I've been running a mini metal lathe for about 2 years now.
You CAN do everything you do on a wood lathe with a metal lathe, some it takes some igunity and the making of your own tools, but it can be done. That being said a metal lathe offers a lot that a wood lathe doesn't.

The biggest difference in a metal lathe is the fact that you do not hold the tool in your hand. It is on a slide that is mounted to your bed. You turn a few little wheels to move the tooling. You can buy a wood turning post to mount on your metal lathe however so that you can also turn by hand like you are used to.

But the cross slide tooling allow some for much greater accuracy. If ou know what you are doing you can turn something within 0.001" measurements. You can also much easier cut metal on a metal lathe.

If ou haven't yet, watch some basic videos on YouTube.

I use a Grizzly 7x12 mini lathe. Saving up to upgrade to something larger however, but for what I do (mostly making rings) it is perfect. I'd prefer a larger spindle bore (the hole that runs through the headstock) and some larger jaws. Also a slightly bigger motor would be nice, but it's a great little lathe. I run it for about 5 hours average every day. I've only had to put about $100 into in the past two years and I bought it for around $500. Well worth the money so far. That being said I probably have $5,000 worth of tools for it at this point...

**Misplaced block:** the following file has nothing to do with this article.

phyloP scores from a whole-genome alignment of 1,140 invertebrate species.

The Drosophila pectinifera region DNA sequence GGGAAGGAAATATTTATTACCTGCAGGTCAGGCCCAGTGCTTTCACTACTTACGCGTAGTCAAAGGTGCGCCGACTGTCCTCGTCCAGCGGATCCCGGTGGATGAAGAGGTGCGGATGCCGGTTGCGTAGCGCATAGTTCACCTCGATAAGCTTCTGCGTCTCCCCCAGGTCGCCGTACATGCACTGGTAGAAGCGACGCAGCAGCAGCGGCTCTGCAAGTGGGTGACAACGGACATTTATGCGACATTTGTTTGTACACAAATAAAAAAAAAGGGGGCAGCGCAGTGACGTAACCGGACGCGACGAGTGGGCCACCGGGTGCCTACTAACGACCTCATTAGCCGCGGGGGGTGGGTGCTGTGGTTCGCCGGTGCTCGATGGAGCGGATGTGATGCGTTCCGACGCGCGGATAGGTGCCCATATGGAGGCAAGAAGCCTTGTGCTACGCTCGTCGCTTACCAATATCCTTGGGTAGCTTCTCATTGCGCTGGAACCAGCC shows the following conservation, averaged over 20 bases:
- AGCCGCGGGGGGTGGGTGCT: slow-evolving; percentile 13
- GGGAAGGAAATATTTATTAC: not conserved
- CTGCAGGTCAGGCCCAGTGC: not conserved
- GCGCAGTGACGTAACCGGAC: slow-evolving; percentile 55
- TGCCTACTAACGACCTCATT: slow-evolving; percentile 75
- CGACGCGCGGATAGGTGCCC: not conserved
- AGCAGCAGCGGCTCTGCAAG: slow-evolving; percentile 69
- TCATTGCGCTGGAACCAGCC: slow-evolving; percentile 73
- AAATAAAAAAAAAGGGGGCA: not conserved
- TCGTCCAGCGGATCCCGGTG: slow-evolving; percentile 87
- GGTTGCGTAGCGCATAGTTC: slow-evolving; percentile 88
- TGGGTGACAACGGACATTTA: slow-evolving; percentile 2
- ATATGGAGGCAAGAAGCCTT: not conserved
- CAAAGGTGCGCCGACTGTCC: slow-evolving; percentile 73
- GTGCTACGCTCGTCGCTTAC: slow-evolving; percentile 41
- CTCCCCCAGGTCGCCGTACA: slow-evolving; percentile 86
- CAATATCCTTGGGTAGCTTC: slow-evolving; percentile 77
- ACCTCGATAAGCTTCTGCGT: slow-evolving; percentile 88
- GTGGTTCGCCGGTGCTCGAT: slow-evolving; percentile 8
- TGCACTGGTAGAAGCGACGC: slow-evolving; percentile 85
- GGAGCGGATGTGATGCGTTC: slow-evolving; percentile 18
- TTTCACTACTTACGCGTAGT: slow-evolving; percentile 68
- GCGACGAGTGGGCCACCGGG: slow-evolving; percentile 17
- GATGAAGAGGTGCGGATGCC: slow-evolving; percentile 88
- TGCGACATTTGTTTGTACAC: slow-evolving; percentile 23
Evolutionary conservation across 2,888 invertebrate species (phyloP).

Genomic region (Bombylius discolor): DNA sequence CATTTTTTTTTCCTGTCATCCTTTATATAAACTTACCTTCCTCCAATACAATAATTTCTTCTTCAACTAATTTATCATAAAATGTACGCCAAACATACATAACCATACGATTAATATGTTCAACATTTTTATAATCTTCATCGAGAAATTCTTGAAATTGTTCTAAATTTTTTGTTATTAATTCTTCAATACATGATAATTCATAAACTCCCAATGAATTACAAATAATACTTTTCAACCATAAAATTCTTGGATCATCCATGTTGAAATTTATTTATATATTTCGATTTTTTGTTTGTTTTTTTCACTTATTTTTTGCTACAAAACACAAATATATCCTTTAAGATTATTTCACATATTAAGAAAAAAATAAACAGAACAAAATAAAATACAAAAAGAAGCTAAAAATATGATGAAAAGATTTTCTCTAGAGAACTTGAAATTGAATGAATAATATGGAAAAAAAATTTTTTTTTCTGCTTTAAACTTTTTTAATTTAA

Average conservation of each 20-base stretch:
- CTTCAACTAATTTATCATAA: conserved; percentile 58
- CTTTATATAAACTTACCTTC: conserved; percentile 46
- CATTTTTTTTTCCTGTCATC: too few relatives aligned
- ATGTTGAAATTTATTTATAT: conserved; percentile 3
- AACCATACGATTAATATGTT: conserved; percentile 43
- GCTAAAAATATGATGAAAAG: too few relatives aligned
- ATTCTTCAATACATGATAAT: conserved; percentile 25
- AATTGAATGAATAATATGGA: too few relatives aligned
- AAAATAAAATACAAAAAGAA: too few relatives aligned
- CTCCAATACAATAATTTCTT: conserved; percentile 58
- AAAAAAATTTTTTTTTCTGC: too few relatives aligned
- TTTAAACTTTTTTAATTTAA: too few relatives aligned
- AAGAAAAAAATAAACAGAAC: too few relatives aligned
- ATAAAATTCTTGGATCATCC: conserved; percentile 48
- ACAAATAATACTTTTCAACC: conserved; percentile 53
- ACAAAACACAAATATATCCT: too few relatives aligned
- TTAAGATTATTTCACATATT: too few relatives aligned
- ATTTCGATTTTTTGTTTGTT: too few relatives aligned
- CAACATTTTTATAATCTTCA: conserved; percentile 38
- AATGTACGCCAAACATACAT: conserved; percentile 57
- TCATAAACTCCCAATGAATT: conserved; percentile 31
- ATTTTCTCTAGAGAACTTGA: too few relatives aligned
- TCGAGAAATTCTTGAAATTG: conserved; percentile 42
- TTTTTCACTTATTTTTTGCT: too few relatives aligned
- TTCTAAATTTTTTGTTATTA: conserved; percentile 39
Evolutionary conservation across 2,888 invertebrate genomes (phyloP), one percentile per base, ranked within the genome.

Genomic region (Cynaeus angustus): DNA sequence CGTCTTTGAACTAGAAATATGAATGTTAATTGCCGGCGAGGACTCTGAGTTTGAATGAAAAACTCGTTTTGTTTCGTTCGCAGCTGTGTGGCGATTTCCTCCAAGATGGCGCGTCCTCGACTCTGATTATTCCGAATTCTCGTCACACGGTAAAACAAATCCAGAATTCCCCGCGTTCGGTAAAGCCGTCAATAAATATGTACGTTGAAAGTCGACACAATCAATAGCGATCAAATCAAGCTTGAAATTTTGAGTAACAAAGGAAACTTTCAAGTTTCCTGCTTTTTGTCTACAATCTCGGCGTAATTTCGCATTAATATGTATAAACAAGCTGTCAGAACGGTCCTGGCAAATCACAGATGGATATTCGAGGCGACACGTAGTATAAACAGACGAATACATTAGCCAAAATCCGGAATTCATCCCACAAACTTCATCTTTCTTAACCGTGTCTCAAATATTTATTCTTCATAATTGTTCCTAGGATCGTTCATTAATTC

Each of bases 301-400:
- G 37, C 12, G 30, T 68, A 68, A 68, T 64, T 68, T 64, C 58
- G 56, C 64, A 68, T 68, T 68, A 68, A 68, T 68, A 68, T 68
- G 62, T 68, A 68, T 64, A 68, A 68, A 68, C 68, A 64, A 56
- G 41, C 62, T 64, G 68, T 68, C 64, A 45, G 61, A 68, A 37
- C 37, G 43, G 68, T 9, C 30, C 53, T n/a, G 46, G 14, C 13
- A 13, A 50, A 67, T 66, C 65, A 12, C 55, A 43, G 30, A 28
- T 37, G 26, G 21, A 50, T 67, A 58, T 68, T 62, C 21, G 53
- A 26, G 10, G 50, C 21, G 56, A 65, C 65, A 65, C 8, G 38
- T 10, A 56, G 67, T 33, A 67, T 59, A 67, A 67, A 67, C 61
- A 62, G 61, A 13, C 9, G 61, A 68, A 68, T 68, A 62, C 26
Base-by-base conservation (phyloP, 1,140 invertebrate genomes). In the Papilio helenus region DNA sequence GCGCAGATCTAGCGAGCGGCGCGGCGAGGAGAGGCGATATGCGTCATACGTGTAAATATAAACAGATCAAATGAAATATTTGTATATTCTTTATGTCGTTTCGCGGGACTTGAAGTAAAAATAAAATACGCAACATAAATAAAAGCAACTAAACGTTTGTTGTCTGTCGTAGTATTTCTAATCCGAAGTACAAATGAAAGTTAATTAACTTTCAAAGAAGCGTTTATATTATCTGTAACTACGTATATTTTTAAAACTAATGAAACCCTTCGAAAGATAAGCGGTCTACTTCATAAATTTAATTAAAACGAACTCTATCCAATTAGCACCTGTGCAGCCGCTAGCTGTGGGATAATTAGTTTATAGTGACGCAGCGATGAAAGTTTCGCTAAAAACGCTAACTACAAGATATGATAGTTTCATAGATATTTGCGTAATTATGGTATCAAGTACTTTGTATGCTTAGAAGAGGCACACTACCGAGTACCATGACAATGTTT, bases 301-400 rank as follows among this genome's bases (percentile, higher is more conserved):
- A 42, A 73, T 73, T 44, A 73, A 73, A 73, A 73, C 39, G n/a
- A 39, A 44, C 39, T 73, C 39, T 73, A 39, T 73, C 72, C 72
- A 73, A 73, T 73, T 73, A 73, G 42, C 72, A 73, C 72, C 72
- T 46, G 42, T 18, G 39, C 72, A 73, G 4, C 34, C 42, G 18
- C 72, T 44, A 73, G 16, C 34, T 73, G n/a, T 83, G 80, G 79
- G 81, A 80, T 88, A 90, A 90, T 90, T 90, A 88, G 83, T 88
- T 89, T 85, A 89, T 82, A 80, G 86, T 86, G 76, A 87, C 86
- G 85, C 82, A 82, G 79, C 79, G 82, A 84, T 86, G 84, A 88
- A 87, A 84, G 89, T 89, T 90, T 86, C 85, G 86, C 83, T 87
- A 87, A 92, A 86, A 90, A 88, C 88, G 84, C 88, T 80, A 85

If you are wanting to make kitless pens, I'd suggest going with a slightly larger model. Most bespoke pens makers say you want something with higher torque which is generally in a quite large ($3,000+) model. But my little 7x12 works for them. Metal just takes a little bit of patience.